February 15, 2003

From Gerald R. Lucas

Bottle Rocket: A Mini Review

I watched Wes Anderson’s Bottle Rocket tonight. It seems to be a story about a group of friends that have big dreams, but end up being as ineffectual as a bottle rocket. I’m actually reminded of Rosencrantz and Gildenstern trying to make more out of their parts than they can actually handle, so they end up dead. Anthony and Dignan do not end up dead, but the latter—the organizer, the planner, and the dreamer who longs to be a big-time criminal or at least something more than a small-town nothing — drags his reluctant friend Anthony into his plots. Yet, while their fates are nothing like the imaginings of Dagnan, Anthony ends up adjusting to his part in life even while his friend serves his jail time.

Anthony appears to be a product of affluence who doesn’t know what to do with himself. One of the movie’s central themes seems to revolve around growing up and taking responsibility for one’s life and actions, but Anthony has tried to defer this maturity to voluntary half-way houses and petty crimes. He desires for something to give his life direction and meaning, but, like so many of us, cannot seem to find that pole star.

The beginning of the film finds Anthony leaving his voluntary stay at a mental hospital and reuniting with Dagnan, the consummate romantic. Even Anthony’s stay in the hospital must end as though he is escaping to feed Dagnan’s fantasy of adventure and excitement. Like Anthony, Dagnan seems to be a lost soul searching for guidance, but the path he chooses for himself—the one he feels will make his life exciting and significant—is one of crime, fed by the photographed figure of Mr. Henry in front of his “gang.” This photo fills Dagnan with inspiration, even though the story about the picture is almost solely comprised of Dagnan’s fancy.

After the successful and fatuous burglary of a book store, Anthony, Dagnan, and Bob (another one of their rich and aimless friends who has his own troubles with reality in the form of an overbearing brother) go on the lamb, though it seems no one has even noticed their transgression. At an Anytown American motor lodge, Anthony makes a discovery: he sees Inez, the motel’s maid(en), and immediately falls for her, though she speaks very little English. Inez soon provides Anthony with his reason for living, leaving Dagnan floundering without his new gang.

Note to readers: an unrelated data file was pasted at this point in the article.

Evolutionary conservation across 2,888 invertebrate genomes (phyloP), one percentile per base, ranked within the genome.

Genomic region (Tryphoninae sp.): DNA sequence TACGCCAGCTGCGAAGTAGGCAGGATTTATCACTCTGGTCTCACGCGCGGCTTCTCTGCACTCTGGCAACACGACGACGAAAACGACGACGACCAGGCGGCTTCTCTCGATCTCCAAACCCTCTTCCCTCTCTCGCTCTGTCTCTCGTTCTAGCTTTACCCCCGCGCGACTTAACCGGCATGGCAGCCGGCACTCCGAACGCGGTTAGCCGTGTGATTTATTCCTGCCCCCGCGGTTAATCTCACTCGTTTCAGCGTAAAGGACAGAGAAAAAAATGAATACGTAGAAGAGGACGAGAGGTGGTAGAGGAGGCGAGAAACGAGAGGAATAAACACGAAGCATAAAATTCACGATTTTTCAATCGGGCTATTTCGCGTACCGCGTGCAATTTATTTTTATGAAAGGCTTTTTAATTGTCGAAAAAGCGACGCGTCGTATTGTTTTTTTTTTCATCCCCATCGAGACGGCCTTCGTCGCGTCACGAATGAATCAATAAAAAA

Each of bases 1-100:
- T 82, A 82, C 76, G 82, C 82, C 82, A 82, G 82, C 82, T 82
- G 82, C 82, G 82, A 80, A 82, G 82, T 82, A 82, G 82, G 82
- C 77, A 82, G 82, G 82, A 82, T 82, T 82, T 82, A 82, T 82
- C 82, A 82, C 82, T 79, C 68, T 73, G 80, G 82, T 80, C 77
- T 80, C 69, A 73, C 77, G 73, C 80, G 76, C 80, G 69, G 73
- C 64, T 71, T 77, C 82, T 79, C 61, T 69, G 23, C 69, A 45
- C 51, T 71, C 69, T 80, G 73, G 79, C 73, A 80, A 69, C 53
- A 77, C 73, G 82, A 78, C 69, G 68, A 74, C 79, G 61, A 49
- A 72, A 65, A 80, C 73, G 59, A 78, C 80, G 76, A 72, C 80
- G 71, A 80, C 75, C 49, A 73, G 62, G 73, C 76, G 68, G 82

The movie addresses humanity’s need for fictions in order to make the mundane significant—actually livable. Some of us reach too high, like Dagnan, and get stung by those who seem to have their shit together, in this case Mr. Henry, an amoral figure that makes out at the expense of the little guys: i.e. Dagnan, Anthony, and Bob. Yet, even though Mr. Henry’s character is questionable, he does provide the impetus for Anthony’s love and Bob’s potential reconciliation with his brother. Even Dagnan seems content at the end: with time to serve in jail, he does not have to face the abyss of freedom.

At first glance, Bottle Rocket seems to be about nothing, as random as weekend drive in the country. Yet, in this way, Bottle Rocket mirrors the difficulties that we all have to face eventually: what do we do with time? What fictions do we fill the void with in order to make it through this lonely and often cold life? Yeah, we can stare at the blank wall in anguish, get kicked around by the bullies of the world, or try to be more than what we can be, but shooting off a couple of bottle rockets doesn’t hurt anyone and ends up being a great way to spend a summer afternoon.